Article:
Spaying, neutering, fixing and altering are terms used to describe the one medical procedure every cat needs. The procedure involves removing the sexually functioning parts of your cat. Female cats are spayed; male cats are neutered. Besides the obvious need to control the number of unwanted stray cats, altering your cat will, in the case of both sexes, make them less territorial and aggressive. Overall, altered cats are better listeners and they also tend to have longer life spans. Some owners think it is best to let a female go into heat, or to even wait until after she has had her first litter of kittens before having her spayed.
This is nothing more than an old wives' tale. With millions of unwanted cats destroyed every year and millions more dying from abandonment, there is simply no reason to let your cat bear a litter of kittens. Some shelters fix kittens as young as two months old but it is best to wait until a kitten is three months or older and weighs at least two pounds. Adult cats should be fixed before the shelter lets you take him home. Keep your cat inside until he is fixed so that he will not contribute to the overpopulation of cats! Prior to the operation, call around for prices.
The quotes for a spaying operation can range from $20 to $175. If your cat eats well, goes to the bathroom normally, and is curious and alert, then he is probably ready to undergo the procedure. Note your cat's litter box habits. The habits you are observing now should resume within a day after the operation.
Do not sign up for declawing due to certain risks that are involved. Some vets recommend declawing the cat "while she is already asleep. Do not get the cat vaccinated at the same time you get the cat spayed or neutered. It is a lot for that little body to take all at once. If your cat is pregnant when it is spayed, the veterinarian will abort the kittens.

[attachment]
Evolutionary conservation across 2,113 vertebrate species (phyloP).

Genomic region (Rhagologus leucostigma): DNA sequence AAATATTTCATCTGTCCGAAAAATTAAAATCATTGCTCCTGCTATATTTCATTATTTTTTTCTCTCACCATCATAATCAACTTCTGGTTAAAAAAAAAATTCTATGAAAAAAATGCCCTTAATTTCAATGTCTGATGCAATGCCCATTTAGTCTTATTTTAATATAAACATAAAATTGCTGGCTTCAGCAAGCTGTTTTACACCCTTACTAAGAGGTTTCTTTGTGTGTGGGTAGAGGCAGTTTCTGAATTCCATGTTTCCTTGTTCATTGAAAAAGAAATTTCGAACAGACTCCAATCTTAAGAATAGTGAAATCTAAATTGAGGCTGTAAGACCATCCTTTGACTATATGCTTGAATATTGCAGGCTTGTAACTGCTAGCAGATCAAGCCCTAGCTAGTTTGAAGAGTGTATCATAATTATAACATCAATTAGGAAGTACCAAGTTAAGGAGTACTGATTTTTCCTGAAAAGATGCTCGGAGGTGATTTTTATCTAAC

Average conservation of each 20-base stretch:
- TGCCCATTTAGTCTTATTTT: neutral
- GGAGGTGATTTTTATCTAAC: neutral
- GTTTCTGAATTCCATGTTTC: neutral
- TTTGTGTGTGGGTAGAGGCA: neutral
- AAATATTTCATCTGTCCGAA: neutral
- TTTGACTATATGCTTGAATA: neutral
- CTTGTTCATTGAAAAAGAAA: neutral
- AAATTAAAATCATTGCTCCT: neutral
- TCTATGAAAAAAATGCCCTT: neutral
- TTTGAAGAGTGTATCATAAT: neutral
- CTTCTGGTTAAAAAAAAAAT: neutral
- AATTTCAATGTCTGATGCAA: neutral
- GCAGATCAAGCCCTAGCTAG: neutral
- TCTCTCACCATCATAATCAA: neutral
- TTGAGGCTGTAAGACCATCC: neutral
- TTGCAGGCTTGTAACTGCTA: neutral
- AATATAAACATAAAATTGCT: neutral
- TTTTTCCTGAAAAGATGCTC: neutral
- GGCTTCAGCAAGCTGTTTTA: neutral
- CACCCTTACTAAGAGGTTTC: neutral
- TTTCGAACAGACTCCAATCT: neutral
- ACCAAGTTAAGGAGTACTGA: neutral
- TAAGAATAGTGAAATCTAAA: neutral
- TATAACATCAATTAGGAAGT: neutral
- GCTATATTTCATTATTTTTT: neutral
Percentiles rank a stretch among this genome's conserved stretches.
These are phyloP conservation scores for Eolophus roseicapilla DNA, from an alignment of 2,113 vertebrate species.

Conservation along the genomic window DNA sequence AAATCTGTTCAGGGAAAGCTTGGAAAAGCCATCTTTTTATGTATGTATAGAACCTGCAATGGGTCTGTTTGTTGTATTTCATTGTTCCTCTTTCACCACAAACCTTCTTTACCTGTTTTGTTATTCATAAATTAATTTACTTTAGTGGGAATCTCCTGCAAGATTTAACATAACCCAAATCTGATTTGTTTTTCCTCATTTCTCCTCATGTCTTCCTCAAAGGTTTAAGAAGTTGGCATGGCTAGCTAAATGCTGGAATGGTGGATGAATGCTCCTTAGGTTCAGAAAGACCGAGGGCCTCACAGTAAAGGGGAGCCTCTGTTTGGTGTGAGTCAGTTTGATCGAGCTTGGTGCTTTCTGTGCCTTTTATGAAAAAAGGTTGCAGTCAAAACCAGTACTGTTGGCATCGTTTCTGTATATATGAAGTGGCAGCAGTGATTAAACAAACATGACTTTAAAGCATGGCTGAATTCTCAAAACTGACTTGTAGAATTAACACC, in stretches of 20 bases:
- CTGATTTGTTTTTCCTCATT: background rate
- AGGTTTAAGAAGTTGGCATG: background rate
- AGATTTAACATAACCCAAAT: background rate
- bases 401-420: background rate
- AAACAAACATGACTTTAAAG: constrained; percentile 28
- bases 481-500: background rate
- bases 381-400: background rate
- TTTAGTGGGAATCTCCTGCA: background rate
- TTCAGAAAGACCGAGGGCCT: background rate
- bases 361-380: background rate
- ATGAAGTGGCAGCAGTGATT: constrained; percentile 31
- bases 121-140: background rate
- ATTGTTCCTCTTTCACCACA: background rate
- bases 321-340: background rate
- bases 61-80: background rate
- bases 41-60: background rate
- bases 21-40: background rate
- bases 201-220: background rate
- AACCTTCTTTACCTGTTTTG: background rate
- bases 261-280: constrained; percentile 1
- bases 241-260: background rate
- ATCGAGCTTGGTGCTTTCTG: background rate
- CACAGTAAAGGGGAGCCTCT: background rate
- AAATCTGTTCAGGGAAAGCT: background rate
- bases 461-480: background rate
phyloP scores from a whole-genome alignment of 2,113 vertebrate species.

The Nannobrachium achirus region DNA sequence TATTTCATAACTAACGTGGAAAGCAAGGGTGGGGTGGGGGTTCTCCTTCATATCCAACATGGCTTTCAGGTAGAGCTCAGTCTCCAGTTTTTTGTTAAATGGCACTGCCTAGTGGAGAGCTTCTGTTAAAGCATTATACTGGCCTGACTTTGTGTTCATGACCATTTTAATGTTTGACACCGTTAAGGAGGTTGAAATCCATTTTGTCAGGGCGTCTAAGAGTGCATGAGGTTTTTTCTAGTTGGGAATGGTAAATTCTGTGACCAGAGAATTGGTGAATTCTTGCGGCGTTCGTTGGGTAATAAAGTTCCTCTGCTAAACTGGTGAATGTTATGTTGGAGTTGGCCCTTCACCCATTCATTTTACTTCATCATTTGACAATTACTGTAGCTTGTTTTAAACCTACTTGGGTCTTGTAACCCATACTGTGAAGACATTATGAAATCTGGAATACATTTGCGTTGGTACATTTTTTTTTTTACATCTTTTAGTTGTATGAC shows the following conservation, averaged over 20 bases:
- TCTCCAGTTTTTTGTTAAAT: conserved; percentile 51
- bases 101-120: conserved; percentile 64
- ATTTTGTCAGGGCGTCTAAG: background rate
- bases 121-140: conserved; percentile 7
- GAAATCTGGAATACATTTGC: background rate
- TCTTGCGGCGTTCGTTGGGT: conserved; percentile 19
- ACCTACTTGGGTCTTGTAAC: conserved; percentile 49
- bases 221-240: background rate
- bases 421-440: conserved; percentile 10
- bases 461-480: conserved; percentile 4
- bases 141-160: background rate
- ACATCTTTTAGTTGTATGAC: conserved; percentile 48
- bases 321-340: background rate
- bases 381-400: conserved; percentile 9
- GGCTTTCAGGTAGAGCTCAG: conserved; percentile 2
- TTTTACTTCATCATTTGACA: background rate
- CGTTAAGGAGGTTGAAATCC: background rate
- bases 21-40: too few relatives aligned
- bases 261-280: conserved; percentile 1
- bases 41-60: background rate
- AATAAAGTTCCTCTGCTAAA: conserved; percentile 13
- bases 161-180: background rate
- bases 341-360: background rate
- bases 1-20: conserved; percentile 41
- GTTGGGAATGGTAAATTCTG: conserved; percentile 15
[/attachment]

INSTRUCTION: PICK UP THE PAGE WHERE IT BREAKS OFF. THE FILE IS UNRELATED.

After the operation: Unless complications arise, there is no reason to keep the cat at the veterinarian's overnight. Arrange to pick him up late in the afternoon, when he has had time to come out of the anesthesia. When the cat comes home from surgery, put him in a quiet room with a bowl of water, a soft warm bed, a litter box, gentle music and a night light. He will probably just sleep the first night, but he might welcome some chicken broth and a little company. Keep his activities low-key for two or three days after the surgery.
Do not entice him into heavy running, jumping or playing. Keep him indoors for one to two weeks after the surgery so the stitches can heal and to lessen the chance of infection in the surgical area. During this period, closely monitor his appetite, temperature, litter box habits and disposition. Any abnormality could be a sign of infection. Consult the vet immediately if you notice anything unusual.
Kittens are especially susceptible to post-operative complications, so monitor their food and fluid intake closely. Some veterinarians tell owners to discourage their cats from licking their genitals for a few days. Your vet will also give you a list of post-operative care instructions.
Tristan Andrews writes useful articles about cats and kittens. Discover and explore the feline world. Find out how to better care for, train and live with your cat at http://www.i-love-cats.com